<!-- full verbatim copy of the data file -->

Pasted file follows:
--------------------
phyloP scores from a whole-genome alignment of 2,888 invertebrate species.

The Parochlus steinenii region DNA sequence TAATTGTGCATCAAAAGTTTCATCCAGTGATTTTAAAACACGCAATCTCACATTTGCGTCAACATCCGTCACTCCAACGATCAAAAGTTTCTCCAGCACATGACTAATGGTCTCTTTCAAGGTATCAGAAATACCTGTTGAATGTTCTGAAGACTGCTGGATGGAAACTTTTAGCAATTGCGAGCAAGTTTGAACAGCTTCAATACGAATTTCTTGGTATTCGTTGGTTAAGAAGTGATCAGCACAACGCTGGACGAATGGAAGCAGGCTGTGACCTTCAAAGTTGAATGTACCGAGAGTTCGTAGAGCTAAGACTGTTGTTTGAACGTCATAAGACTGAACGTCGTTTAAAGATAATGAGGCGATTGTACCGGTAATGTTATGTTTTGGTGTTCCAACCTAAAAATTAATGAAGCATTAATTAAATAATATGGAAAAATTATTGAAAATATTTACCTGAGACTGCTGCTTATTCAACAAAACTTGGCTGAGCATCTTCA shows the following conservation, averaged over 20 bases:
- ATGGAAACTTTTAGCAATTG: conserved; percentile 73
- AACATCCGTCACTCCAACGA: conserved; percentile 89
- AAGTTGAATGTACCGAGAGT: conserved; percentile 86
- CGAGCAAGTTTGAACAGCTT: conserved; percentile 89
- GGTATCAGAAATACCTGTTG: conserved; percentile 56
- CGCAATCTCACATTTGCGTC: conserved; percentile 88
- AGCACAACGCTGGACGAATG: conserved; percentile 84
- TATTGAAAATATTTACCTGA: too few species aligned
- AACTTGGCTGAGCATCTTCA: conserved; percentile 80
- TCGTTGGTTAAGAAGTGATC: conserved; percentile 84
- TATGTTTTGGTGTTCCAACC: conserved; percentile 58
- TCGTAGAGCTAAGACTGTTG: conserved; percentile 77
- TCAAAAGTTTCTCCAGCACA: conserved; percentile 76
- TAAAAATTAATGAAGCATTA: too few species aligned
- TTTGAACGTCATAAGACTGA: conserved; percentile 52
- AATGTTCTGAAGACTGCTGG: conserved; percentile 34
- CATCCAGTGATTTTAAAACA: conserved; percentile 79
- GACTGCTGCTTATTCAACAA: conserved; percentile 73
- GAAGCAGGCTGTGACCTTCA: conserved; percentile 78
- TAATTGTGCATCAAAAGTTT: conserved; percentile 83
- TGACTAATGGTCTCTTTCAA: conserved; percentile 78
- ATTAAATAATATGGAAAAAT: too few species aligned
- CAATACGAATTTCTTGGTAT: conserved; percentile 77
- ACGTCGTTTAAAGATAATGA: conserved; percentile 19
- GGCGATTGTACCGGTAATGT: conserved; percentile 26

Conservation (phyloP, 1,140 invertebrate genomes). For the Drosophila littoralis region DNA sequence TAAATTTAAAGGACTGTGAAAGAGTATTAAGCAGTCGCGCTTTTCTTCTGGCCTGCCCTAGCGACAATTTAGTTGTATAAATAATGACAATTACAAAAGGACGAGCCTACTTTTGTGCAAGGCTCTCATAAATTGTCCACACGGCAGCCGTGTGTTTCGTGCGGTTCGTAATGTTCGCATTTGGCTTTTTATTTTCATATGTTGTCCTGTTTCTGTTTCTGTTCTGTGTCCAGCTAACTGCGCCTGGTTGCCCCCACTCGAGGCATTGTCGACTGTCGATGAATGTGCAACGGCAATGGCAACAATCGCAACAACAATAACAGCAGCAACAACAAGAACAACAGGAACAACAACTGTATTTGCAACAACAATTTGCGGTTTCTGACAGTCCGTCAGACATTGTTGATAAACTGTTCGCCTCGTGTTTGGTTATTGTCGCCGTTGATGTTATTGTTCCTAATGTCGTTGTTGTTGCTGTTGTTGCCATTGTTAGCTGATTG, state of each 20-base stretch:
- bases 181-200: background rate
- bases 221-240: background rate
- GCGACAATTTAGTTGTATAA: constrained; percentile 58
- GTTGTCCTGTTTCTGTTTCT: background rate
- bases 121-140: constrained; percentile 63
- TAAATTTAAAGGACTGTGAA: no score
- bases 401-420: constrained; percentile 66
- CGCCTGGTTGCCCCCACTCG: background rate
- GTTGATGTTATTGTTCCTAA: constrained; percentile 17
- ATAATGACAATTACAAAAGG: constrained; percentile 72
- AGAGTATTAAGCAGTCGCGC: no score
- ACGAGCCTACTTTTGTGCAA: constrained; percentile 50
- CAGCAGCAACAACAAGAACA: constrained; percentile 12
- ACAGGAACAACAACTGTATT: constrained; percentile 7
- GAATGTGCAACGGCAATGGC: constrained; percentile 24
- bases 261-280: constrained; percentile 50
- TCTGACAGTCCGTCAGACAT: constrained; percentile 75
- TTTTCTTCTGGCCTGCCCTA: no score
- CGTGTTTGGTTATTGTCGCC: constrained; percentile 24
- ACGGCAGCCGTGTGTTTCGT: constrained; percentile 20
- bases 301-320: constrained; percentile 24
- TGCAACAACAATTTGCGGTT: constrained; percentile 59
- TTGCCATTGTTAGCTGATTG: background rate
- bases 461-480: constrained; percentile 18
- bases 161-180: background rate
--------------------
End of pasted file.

phyloP scores from a whole-genome alignment of 2,888 invertebrate species.

The Parochlus steinenii region DNA sequence TAATTGTGCATCAAAAGTTTCATCCAGTGATTTTAAAACACGCAATCTCACATTTGCGTCAACATCCGTCACTCCAACGATCAAAAGTTTCTCCAGCACATGACTAATGGTCTCTTTCAAGGTATCAGAAATACCTGTTGAATGTTCTGAAGACTGCTGGATGGAAACTTTTAGCAATTGCGAGCAAGTTTGAACAGCTTCAATACGAATTTCTTGGTATTCGTTGGTTAAGAAGTGATCAGCACAACGCTGGACGAATGGAAGCAGGCTGTGACCTTCAAAGTTGAATGTACCGAGAGTTCGTAGAGCTAAGACTGTTGTTTGAACGTCATAAGACTGAACGTCGTTTAAAGATAATGAGGCGATTGTACCGGTAATGTTATGTTTTGGTGTTCCAACCTAAAAATTAATGAAGCATTAATTAAATAATATGGAAAAATTATTGAAAATATTTACCTGAGACTGCTGCTTATTCAACAAAACTTGGCTGAGCATCTTCA shows the following conservation, averaged over 20 bases:
- ATGGAAACTTTTAGCAATTG: conserved; percentile 73
- AACATCCGTCACTCCAACGA: conserved; percentile 89
- AAGTTGAATGTACCGAGAGT: conserved; percentile 86
- CGAGCAAGTTTGAACAGCTT: conserved; percentile 89
- GGTATCAGAAATACCTGTTG: conserved; percentile 56
- CGCAATCTCACATTTGCGTC: conserved; percentile 88
- AGCACAACGCTGGACGAATG: conserved; percentile 84
- TATTGAAAATATTTACCTGA: too few species aligned
- AACTTGGCTGAGCATCTTCA: conserved; percentile 80
- TCGTTGGTTAAGAAGTGATC: conserved; percentile 84
- TATGTTTTGGTGTTCCAACC: conserved; percentile 58
- TCGTAGAGCTAAGACTGTTG: conserved; percentile 77
- TCAAAAGTTTCTCCAGCACA: conserved; percentile 76
- TAAAAATTAATGAAGCATTA: too few species aligned
- TTTGAACGTCATAAGACTGA: conserved; percentile 52
- AATGTTCTGAAGACTGCTGG: conserved; percentile 34
- CATCCAGTGATTTTAAAACA: conserved; percentile 79
- GACTGCTGCTTATTCAACAA: conserved; percentile 73
- GAAGCAGGCTGTGACCTTCA: conserved; percentile 78
- TAATTGTGCATCAAAAGTTT: conserved; percentile 83
- TGACTAATGGTCTCTTTCAA: conserved; percentile 78
- ATTAAATAATATGGAAAAAT: too few species aligned
- CAATACGAATTTCTTGGTAT: conserved; percentile 77
- ACGTCGTTTAAAGATAATGA: conserved; percentile 19
- GGCGATTGTACCGGTAATGT: conserved; percentile 26

Conservation (phyloP, 1,140 invertebrate genomes). For the Drosophila littoralis region DNA sequence TAAATTTAAAGGACTGTGAAAGAGTATTAAGCAGTCGCGCTTTTCTTCTGGCCTGCCCTAGCGACAATTTAGTTGTATAAATAATGACAATTACAAAAGGACGAGCCTACTTTTGTGCAAGGCTCTCATAAATTGTCCACACGGCAGCCGTGTGTTTCGTGCGGTTCGTAATGTTCGCATTTGGCTTTTTATTTTCATATGTTGTCCTGTTTCTGTTTCTGTTCTGTGTCCAGCTAACTGCGCCTGGTTGCCCCCACTCGAGGCATTGTCGACTGTCGATGAATGTGCAACGGCAATGGCAACAATCGCAACAACAATAACAGCAGCAACAACAAGAACAACAGGAACAACAACTGTATTTGCAACAACAATTTGCGGTTTCTGACAGTCCGTCAGACATTGTTGATAAACTGTTCGCCTCGTGTTTGGTTATTGTCGCCGTTGATGTTATTGTTCCTAATGTCGTTGTTGTTGCTGTTGTTGCCATTGTTAGCTGATTG, state of each 20-base stretch:
- bases 181-200: background rate
- bases 221-240: background rate
- GCGACAATTTAGTTGTATAA: constrained; percentile 58
- GTTGTCCTGTTTCTGTTTCT: background rate
- bases 121-140: constrained; percentile 63
- TAAATTTAAAGGACTGTGAA: no score
- bases 401-420: constrained; percentile 66
- CGCCTGGTTGCCCCCACTCG: background rate
- GTTGATGTTATTGTTCCTAA: constrained; percentile 17
- ATAATGACAATTACAAAAGG: constrained; percentile 72
- AGAGTATTAAGCAGTCGCGC: no score
- ACGAGCCTACTTTTGTGCAA: constrained; percentile 50
- CAGCAGCAACAACAAGAACA: constrained; percentile 12
- ACAGGAACAACAACTGTATT: constrained; percentile 7
- GAATGTGCAACGGCAATGGC: constrained; percentile 24
- bases 261-280: constrained; percentile 50
- TCTGACAGTCCGTCAGACAT: constrained; percentile 75
- TTTTCTTCTGGCCTGCCCTA: no score
- CGTGTTTGGTTATTGTCGCC: constrained; percentile 24
- ACGGCAGCCGTGTGTTTCGT: constrained; percentile 20
- bases 301-320: constrained; percentile 24
- TGCAACAACAATTTGCGGTT: constrained; percentile 59
- TTGCCATTGTTAGCTGATTG: background rate
- bases 461-480: constrained; percentile 18
- bases 161-180: background rate